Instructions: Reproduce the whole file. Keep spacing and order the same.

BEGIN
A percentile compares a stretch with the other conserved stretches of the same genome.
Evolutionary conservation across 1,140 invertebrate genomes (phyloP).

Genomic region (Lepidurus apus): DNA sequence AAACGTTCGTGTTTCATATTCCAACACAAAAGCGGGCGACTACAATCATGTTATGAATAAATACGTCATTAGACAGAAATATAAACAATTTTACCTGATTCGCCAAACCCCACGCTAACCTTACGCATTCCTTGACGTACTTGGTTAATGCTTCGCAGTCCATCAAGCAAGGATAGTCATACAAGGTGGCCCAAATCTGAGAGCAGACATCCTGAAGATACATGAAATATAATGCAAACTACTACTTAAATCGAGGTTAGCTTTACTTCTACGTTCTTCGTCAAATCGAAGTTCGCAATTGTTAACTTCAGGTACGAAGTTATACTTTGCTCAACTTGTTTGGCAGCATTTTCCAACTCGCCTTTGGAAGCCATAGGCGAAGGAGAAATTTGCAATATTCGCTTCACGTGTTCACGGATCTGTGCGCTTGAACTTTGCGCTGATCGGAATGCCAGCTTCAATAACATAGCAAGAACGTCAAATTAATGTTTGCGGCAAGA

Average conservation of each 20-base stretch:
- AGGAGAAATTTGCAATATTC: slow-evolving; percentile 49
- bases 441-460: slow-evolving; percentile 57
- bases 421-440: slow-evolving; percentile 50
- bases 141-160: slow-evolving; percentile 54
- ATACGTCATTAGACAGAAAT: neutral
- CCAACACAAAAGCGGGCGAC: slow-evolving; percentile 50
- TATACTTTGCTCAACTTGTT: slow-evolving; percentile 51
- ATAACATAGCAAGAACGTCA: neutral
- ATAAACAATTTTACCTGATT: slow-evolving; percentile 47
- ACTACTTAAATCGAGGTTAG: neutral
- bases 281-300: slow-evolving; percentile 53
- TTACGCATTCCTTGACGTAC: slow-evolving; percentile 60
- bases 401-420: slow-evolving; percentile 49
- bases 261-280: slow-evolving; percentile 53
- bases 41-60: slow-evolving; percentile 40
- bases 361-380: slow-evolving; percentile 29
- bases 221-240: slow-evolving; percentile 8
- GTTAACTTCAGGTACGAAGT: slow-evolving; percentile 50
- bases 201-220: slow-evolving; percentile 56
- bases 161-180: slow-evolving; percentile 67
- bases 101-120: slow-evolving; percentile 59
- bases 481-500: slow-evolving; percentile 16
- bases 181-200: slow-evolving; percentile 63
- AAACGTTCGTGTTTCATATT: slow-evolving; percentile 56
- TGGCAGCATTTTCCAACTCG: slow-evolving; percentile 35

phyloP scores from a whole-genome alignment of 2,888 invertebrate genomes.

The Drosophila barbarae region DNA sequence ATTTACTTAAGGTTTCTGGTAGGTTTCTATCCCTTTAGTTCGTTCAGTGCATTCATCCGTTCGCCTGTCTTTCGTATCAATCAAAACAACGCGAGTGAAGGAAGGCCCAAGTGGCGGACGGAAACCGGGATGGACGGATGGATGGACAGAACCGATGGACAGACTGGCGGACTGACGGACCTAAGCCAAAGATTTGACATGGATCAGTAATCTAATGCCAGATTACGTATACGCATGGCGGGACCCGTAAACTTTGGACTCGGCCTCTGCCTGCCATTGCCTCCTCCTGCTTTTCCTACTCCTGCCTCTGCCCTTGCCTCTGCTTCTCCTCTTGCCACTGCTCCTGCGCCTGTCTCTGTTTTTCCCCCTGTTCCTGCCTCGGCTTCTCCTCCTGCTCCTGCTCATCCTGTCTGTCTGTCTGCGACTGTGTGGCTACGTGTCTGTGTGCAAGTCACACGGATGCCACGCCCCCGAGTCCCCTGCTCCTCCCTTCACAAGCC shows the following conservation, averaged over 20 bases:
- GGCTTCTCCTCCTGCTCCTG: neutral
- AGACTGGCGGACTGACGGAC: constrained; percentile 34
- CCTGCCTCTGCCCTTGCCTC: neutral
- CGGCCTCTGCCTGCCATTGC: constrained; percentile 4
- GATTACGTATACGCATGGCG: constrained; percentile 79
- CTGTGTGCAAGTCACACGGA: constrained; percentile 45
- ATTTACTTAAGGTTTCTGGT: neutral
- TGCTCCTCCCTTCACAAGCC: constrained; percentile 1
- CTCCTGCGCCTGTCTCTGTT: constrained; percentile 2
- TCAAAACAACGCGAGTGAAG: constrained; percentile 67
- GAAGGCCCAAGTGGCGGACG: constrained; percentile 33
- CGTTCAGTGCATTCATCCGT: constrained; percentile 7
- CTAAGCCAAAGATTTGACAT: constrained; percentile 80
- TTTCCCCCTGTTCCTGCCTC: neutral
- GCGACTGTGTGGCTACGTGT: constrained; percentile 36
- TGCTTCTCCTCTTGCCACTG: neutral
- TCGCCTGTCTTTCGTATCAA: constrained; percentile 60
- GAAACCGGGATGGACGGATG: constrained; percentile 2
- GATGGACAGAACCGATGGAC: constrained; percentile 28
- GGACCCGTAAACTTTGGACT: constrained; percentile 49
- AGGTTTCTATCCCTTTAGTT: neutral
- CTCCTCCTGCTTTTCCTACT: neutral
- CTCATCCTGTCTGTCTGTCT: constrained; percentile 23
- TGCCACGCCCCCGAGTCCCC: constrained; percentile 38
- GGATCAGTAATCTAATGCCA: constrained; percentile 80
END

A percentile compares a stretch with the other conserved stretches of the same genome.
Evolutionary conservation across 1,140 invertebrate genomes (phyloP).

Genomic region (Lepidurus apus): DNA sequence AAACGTTCGTGTTTCATATTCCAACACAAAAGCGGGCGACTACAATCATGTTATGAATAAATACGTCATTAGACAGAAATATAAACAATTTTACCTGATTCGCCAAACCCCACGCTAACCTTACGCATTCCTTGACGTACTTGGTTAATGCTTCGCAGTCCATCAAGCAAGGATAGTCATACAAGGTGGCCCAAATCTGAGAGCAGACATCCTGAAGATACATGAAATATAATGCAAACTACTACTTAAATCGAGGTTAGCTTTACTTCTACGTTCTTCGTCAAATCGAAGTTCGCAATTGTTAACTTCAGGTACGAAGTTATACTTTGCTCAACTTGTTTGGCAGCATTTTCCAACTCGCCTTTGGAAGCCATAGGCGAAGGAGAAATTTGCAATATTCGCTTCACGTGTTCACGGATCTGTGCGCTTGAACTTTGCGCTGATCGGAATGCCAGCTTCAATAACATAGCAAGAACGTCAAATTAATGTTTGCGGCAAGA

Average conservation of each 20-base stretch:
- AGGAGAAATTTGCAATATTC: slow-evolving; percentile 49
- bases 441-460: slow-evolving; percentile 57
- bases 421-440: slow-evolving; percentile 50
- bases 141-160: slow-evolving; percentile 54
- ATACGTCATTAGACAGAAAT: neutral
- CCAACACAAAAGCGGGCGAC: slow-evolving; percentile 50
- TATACTTTGCTCAACTTGTT: slow-evolving; percentile 51
- ATAACATAGCAAGAACGTCA: neutral
- ATAAACAATTTTACCTGATT: slow-evolving; percentile 47
- ACTACTTAAATCGAGGTTAG: neutral
- bases 281-300: slow-evolving; percentile 53
- TTACGCATTCCTTGACGTAC: slow-evolving; percentile 60
- bases 401-420: slow-evolving; percentile 49
- bases 261-280: slow-evolving; percentile 53
- bases 41-60: slow-evolving; percentile 40
- bases 361-380: slow-evolving; percentile 29
- bases 221-240: slow-evolving; percentile 8
- GTTAACTTCAGGTACGAAGT: slow-evolving; percentile 50
- bases 201-220: slow-evolving; percentile 56
- bases 161-180: slow-evolving; percentile 67
- bases 101-120: slow-evolving; percentile 59
- bases 481-500: slow-evolving; percentile 16
- bases 181-200: slow-evolving; percentile 63
- AAACGTTCGTGTTTCATATT: slow-evolving; percentile 56
- TGGCAGCATTTTCCAACTCG: slow-evolving; percentile 35

phyloP scores from a whole-genome alignment of 2,888 invertebrate genomes.

The Drosophila barbarae region DNA sequence ATTTACTTAAGGTTTCTGGTAGGTTTCTATCCCTTTAGTTCGTTCAGTGCATTCATCCGTTCGCCTGTCTTTCGTATCAATCAAAACAACGCGAGTGAAGGAAGGCCCAAGTGGCGGACGGAAACCGGGATGGACGGATGGATGGACAGAACCGATGGACAGACTGGCGGACTGACGGACCTAAGCCAAAGATTTGACATGGATCAGTAATCTAATGCCAGATTACGTATACGCATGGCGGGACCCGTAAACTTTGGACTCGGCCTCTGCCTGCCATTGCCTCCTCCTGCTTTTCCTACTCCTGCCTCTGCCCTTGCCTCTGCTTCTCCTCTTGCCACTGCTCCTGCGCCTGTCTCTGTTTTTCCCCCTGTTCCTGCCTCGGCTTCTCCTCCTGCTCCTGCTCATCCTGTCTGTCTGTCTGCGACTGTGTGGCTACGTGTCTGTGTGCAAGTCACACGGATGCCACGCCCCCGAGTCCCCTGCTCCTCCCTTCACAAGCC shows the following conservation, averaged over 20 bases:
- GGCTTCTCCTCCTGCTCCTG: neutral
- AGACTGGCGGACTGACGGAC: constrained; percentile 34
- CCTGCCTCTGCCCTTGCCTC: neutral
- CGGCCTCTGCCTGCCATTGC: constrained; percentile 4
- GATTACGTATACGCATGGCG: constrained; percentile 79
- CTGTGTGCAAGTCACACGGA: constrained; percentile 45
- ATTTACTTAAGGTTTCTGGT: neutral
- TGCTCCTCCCTTCACAAGCC: constrained; percentile 1
- CTCCTGCGCCTGTCTCTGTT: constrained; percentile 2
- TCAAAACAACGCGAGTGAAG: constrained; percentile 67
- GAAGGCCCAAGTGGCGGACG: constrained; percentile 33
- CGTTCAGTGCATTCATCCGT: constrained; percentile 7
- CTAAGCCAAAGATTTGACAT: constrained; percentile 80
- TTTCCCCCTGTTCCTGCCTC: neutral
- GCGACTGTGTGGCTACGTGT: constrained; percentile 36
- TGCTTCTCCTCTTGCCACTG: neutral
- TCGCCTGTCTTTCGTATCAA: constrained; percentile 60
- GAAACCGGGATGGACGGATG: constrained; percentile 2
- GATGGACAGAACCGATGGAC: constrained; percentile 28
- GGACCCGTAAACTTTGGACT: constrained; percentile 49
- AGGTTTCTATCCCTTTAGTT: neutral
- CTCCTCCTGCTTTTCCTACT: neutral
- CTCATCCTGTCTGTCTGTCT: constrained; percentile 23
- TGCCACGCCCCCGAGTCCCC: constrained; percentile 38
- GGATCAGTAATCTAATGCCA: constrained; percentile 80